These Superfoods Top Up Important Nutrients With a Single Bite

These Superfoods Top Up Important Nutrients With a Single Bite

Yet there are certain foods that are so rich in a particular nutrient that a mere bite can satisfy one’s daily requirements.


What daily habits have you tried out in the name of good health?

Diana Rodgers, an author and registered dietician, is the host of the Sustainable Dish Podcast where she sometimes recounts her attempt to eat 100% of her daily values of all nutrients for a whole month, that is, to consume 100% without supplements. A nearly impossible task, Rodgers relied on eating liver, oysters, and other particular and sometimes expensive food sources every day to meet the demand.

Yet there are certain foods that are so rich in a particular nutrient that a mere bite can satisfy one’s daily requirements. Sometimes these foods are not advocated for by government agencies in particular, because they go against existing nationwide recommendations against eating too much meat, or fatty foods.

Click to continue reading

It bears repeating that RDAs, or recommended daily allowances, set by government agencies, have long been established at the bare-minimum for survival.

Harri Hemilä, a researcher at the Department of Public Health, University of Helsinki in Finland, details that even as late as 1990, the RDA recommendations for Vitamin C were “arbitrarily set at 60 mg/day to ‘provide an adequate margin of safety’ against scurvy,” even though the Nobel Prize-winning scientist who first discovered Vitamin C advocated for a gram per day, and that there were all kinds, (and there are) of problems that can arise from low C intake before the “pre-mortal” condition of scurvy.

However if a single bite covers the bare minimum, it isn’t outlandish to imagine a second would serve as a realistic 100% dose, and here are some of those 1-3 bite doses.

Selenium — The Brazil Nut

Selenium is important for many processes. It is one of the principal resources for neurogenesis, and its dietary addition increases creation of new neuro stem cells even in mice aged the equivalent of 80 years in humans.

Also in the body it’s used to create antioxidants, while its effects preventing cancer are currently being investigated. Deficiency in selenium can lead to severely compromised intestinal function, and dysregulation in the use of zinc and copper in the body.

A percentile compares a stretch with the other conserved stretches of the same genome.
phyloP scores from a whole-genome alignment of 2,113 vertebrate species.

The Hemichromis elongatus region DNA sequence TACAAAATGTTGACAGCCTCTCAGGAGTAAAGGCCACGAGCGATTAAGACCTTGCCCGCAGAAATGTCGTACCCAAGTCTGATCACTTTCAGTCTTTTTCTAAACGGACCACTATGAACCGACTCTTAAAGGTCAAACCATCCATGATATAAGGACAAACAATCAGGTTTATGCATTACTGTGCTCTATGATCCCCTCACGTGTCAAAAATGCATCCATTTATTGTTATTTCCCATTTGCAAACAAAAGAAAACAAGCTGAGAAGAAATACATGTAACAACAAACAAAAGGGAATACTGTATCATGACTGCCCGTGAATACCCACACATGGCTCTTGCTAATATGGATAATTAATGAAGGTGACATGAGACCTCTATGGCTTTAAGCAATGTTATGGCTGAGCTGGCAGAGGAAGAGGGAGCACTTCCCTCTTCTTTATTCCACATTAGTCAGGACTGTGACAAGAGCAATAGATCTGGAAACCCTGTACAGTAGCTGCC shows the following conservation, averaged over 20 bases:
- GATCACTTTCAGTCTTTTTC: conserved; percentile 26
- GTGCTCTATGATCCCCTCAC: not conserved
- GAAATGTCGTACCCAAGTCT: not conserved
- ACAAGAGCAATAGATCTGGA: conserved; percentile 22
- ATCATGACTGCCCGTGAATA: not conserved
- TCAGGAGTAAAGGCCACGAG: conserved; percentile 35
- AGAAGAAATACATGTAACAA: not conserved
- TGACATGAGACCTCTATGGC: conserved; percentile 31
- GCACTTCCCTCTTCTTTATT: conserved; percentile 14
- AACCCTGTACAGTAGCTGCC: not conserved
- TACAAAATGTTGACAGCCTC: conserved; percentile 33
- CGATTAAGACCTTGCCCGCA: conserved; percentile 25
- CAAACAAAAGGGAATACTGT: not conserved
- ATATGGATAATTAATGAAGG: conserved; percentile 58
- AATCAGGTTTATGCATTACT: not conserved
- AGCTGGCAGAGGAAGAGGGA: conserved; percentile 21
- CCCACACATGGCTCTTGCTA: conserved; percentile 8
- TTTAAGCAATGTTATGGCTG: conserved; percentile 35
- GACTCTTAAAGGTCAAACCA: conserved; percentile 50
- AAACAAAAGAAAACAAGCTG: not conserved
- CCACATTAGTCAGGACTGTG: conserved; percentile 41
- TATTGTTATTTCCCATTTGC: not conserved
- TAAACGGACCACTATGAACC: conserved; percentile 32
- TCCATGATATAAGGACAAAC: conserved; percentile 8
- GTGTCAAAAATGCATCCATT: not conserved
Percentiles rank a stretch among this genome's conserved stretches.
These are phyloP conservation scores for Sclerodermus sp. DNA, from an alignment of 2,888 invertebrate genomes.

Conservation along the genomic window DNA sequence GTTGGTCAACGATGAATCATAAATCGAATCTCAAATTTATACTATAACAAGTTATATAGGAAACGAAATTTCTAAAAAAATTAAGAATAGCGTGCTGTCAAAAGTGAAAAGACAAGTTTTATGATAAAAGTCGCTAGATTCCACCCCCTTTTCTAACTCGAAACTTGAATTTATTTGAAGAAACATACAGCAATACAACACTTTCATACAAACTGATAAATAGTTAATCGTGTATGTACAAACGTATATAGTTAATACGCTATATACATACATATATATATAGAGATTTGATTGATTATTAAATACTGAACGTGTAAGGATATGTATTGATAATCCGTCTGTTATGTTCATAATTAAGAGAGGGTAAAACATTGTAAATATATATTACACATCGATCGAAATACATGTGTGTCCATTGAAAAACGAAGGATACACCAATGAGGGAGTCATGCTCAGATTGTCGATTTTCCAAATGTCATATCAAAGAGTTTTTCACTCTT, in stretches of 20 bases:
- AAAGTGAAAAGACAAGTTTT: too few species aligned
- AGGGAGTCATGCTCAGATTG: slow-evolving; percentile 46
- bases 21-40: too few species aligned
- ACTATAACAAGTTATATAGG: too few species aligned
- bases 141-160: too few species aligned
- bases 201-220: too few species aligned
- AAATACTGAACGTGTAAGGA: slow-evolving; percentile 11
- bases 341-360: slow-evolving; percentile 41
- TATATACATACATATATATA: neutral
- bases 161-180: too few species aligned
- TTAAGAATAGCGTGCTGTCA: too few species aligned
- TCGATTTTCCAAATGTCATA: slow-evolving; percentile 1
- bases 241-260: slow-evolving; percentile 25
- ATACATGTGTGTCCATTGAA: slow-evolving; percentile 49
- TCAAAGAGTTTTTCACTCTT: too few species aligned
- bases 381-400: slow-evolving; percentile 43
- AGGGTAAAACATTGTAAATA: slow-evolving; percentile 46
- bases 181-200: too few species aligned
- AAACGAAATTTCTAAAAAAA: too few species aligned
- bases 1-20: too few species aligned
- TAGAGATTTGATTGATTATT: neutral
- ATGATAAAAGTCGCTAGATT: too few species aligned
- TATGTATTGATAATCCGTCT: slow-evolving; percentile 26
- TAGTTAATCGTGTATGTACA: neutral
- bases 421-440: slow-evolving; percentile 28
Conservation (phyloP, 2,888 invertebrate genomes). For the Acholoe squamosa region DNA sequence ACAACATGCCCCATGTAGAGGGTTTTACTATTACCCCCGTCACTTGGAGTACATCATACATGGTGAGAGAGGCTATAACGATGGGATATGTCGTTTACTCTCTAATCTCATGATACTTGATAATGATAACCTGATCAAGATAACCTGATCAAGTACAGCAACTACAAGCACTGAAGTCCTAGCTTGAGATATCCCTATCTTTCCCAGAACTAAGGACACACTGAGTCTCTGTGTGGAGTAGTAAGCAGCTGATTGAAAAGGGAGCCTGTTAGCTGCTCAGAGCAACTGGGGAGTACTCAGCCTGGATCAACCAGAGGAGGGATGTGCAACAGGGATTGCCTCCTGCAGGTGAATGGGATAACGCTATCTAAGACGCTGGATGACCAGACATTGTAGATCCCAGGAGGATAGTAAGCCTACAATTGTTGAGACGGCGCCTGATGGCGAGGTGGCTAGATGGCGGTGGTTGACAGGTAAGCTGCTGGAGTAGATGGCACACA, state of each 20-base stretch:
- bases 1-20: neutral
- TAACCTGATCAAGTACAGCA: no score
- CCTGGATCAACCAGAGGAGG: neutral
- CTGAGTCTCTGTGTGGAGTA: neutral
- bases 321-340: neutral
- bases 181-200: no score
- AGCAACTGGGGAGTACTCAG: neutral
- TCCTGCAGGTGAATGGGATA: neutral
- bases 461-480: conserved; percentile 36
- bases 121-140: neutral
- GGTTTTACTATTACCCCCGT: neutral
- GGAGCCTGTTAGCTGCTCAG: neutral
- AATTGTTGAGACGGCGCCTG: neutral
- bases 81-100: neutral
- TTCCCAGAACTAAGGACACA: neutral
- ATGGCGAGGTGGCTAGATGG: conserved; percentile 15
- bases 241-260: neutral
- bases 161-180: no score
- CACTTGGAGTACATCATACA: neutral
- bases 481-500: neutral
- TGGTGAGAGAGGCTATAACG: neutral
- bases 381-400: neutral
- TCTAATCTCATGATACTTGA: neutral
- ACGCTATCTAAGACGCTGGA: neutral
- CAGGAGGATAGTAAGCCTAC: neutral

Vitamin C — Kiwi or Guava

Vitamin C is important for creating antioxidant defenses, synthesizing collagen, fighting off diseases, and much more. One medium kiwi will provide 273%, of the already discussed RDA of vitamin C.

Picking up a kiwi is much easier to eat, and is more familiar than a guava, but a guava fruit contains far more dehydroascorbic acid, a form a vitamin C, than a kiwi. Dehydroascorbic acid is used by two of the major glucose transporters, and therefore vital for metabolic health.

Vitamin B12 — Sardines

A cofactor in DNA synthesis, vitamin B12 is critical in both fatty acid and amino acid metabolism. It is important in the normal functioning of the nervous system via its role in the synthesis of myelin, and in the maturation of red blood cells in the bone marrow. It is a common deficiency in the diets of vegetarians and vegans, based on the fact that plants use other biological equipment to perform the functions which animals do with B12.

A single can of sardines in olive oil will provide 137% of one’s B12 needs.

Copper/Vitamin A — Beef Liver

Yes, beef liver isn’t commonly eaten in the United States, or most other places. Modern society has lost its custom for the metallic and slightly bitter flavor of organ meat. However if one can but fry beef liver in a pan and cut it into 1 ounce (28 gram) slices, and eat just one of those a day, they would be conferring upon themselves and their family, 208% of the RDA for copper, and 146% of their RDA for vitamin A.

Because of its role in facilitating iron uptake, copper deficiency can produce anemia-like symptoms, neutropenia, bone abnormalities, hypopigmentation, impaired growth, increased incidence of infections, osteoporosis, hyperthyroidism, and abnormalities in glucose and cholesterol metabolism.

Vitamin A on the other hand is a class of different compounds, some well-known of which are retinol and beta-carotene, which have a large variety of functions. It’s essential for embryo development and growth, for maintenance of the immune system, and for vision, where it combines with the protein opsin to form rhodopsin, the light-sensing molecules in our keys key for both high and low light environments, which also trigger hormonal responses to day and night cycles.

Vitamin K — Collards (greens)

Vitamin K is vital for blood health, in particular the function of blood coagulation is seriously impaired under low-K conditions. It allows the liver to create a secondary molecule that chelates calcium, and regulates the binding of calcium to bones.

Just one ounce of collard greens contains 154% of one’s RDA for vitamin K. K isn’t usually a common deficiency, but can be found within people with a particular aversion to green vegetables.